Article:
Q. A recent equity research report by Goldman Sachs says one of the challenges for you and your service division would be that major oil companies have brought down their targets. How do you react to this observation?
I don't really want to comment on oil business. I mean, I'm the CEO of Maersk Line and this is a business of A P Moller group. I sit on the executive board but I don't know, don't talk about the oil business.
The situation might not really work in your favor because there are talks about Qatar extension and all that. Obviously you are the board member. Are you happy with that?
I'm convinced that my colleagues who look after the oil division have good plans and are executing a strategy that we have put out for that.
Q. How worried are you about fuel price volatility?
A. There is nothing much we can do about fuel prices and hence it has been volatile for us in the last three, four or five years since the crisis. As the AP Moller - Maersk group, we have a natural hedge in the sense that we have an oil company so when fuel prices are going up it is costing Maersk Line money but then all businesses are benefitting and vice versa. There is not much one can do to manage fuel price volatility except reduce consumption as much as we can .
Q. You would not find yourself in a happy situation right now. You have fuel price volatility. Then, also questions about over capacity in the market. Is it one of the most testing times for Maersk businesses?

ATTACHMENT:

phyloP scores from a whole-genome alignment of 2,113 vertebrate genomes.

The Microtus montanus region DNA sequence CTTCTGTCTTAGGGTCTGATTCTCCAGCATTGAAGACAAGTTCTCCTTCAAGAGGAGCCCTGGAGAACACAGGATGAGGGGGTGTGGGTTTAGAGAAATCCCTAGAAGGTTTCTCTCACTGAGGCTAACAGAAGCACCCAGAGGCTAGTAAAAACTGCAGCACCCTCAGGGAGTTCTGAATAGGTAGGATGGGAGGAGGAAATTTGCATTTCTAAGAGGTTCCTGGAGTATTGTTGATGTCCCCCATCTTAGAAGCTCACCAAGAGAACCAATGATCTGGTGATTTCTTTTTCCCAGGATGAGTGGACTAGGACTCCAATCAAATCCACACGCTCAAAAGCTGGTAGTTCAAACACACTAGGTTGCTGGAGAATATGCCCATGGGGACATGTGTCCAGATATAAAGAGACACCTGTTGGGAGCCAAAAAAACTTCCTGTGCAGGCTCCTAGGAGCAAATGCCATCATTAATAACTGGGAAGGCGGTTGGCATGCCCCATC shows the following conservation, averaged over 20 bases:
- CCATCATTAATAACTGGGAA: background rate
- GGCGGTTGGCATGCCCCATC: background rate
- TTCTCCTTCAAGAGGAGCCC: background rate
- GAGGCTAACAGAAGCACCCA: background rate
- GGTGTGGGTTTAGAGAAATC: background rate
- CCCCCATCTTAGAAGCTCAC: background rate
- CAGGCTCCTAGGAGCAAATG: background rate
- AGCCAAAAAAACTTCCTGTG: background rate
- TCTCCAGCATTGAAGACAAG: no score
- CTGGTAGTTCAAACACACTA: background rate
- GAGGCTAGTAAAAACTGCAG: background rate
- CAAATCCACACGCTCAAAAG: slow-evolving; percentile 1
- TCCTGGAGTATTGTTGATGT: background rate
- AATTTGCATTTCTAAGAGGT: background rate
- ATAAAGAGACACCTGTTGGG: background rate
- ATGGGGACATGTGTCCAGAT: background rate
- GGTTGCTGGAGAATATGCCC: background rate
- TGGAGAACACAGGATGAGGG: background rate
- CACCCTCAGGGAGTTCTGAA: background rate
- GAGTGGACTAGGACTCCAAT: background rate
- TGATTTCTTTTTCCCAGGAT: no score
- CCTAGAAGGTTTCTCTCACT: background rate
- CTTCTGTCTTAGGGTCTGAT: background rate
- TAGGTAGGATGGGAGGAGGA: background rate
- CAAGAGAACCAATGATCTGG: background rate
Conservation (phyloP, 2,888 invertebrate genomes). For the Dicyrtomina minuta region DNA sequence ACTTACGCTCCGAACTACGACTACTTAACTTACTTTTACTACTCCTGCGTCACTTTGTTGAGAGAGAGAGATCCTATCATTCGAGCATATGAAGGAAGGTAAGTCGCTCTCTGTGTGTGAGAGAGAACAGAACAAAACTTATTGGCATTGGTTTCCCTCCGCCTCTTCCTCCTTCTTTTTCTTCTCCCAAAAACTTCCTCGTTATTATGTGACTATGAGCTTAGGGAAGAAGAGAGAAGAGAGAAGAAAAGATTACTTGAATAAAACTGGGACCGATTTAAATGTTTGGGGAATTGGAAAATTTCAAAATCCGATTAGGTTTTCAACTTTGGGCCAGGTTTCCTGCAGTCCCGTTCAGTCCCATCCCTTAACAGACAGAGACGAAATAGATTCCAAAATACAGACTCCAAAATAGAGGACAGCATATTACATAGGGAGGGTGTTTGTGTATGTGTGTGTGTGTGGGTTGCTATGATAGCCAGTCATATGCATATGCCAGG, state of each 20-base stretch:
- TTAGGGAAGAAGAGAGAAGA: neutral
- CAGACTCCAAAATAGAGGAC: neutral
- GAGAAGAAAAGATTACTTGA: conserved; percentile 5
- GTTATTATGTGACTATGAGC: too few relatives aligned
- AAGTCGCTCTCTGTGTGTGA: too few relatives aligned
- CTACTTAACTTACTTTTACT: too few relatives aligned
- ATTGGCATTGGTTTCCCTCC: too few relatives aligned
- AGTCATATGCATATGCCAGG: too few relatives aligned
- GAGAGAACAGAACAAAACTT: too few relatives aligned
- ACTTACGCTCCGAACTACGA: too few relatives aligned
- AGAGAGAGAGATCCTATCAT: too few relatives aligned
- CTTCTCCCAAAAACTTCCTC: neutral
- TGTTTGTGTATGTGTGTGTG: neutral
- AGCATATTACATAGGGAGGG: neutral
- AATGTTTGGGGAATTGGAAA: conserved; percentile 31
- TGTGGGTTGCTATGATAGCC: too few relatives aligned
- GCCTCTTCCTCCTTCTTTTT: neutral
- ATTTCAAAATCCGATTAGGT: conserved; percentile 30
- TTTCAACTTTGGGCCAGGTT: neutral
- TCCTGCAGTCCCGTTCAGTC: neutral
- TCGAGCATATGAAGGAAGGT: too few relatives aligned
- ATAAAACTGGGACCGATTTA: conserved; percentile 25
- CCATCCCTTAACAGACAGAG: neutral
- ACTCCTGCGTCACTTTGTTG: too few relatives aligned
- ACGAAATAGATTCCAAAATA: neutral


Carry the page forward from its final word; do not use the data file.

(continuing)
A. Maersk Line recorded $1.5 billion (net operating profit) last year and we thought that was a very satisfactory result and we have made an investment of $20 billion so we get a 7.4 per cent return on the capital invested. We have guided the market that we will deliver a similar result for 2014. We have to, of course, compare it to the amount of money we invested so we have delivered a 7.4% turn on invested capital.
We will deliver similar results in 2014 for Maersk Line. So, yes, it is a testing time and yes, we have many issues to deal with, but we also have a strategy on every year becoming more cost effective. Saving fuel is a big part of it and we can deliver what we have guided the stock market.
Q. How do you keep fuel costs under check?
The fuel consumption, what we call Bunga, is the single largest cost item for a shipping line. And for Maersk Line it is around 20% of our total costing. This is huge. And obviously we have the financial sense to consume less fuel. We have invested $30 million in fuel-efficiency technology, an investment.
Whether or not you believe in the global warming story, it is very important for us. It's good for the environment (to reduce fuel consumption). And last year we were extremely proud of our track record... In 2013, Maersk Line used a million ton of fuel less than we did in 2012, 12%. And since 2007, we have reduced our fuel consumption by around 30% per container. So that's a very important agenda item. You know, back in 2007 we set the target that by 2020 we would reduce fuel consumption by 25%, that target we have already reached in 2012.